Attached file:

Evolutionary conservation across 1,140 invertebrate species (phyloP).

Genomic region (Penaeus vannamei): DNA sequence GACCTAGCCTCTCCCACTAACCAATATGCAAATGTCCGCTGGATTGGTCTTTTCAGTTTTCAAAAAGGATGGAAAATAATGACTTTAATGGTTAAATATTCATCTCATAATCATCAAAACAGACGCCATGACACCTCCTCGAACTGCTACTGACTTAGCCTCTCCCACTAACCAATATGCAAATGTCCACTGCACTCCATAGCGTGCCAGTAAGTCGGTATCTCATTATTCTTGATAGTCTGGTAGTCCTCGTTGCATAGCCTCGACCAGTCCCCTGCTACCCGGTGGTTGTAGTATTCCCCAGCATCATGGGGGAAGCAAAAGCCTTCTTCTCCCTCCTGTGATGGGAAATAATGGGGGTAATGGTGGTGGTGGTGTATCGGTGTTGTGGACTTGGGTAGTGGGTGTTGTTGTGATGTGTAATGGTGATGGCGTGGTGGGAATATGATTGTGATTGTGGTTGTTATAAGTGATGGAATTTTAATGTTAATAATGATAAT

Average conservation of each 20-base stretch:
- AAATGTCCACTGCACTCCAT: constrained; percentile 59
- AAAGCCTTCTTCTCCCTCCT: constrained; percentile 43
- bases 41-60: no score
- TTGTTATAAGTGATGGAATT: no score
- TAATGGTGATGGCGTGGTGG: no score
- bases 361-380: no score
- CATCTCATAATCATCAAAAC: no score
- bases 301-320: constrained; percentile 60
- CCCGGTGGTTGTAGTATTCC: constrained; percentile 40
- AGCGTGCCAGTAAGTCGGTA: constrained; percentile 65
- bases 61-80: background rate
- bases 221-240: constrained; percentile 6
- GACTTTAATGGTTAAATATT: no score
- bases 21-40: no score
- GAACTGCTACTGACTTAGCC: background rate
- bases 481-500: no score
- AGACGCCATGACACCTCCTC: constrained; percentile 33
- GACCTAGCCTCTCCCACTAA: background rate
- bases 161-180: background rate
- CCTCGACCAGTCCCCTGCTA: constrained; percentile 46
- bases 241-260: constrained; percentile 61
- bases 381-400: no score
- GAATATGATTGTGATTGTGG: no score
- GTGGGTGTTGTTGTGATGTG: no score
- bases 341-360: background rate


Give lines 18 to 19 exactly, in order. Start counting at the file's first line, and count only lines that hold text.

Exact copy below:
- GAACTGCTACTGACTTAGCC: background rate
- bases 481-500: no score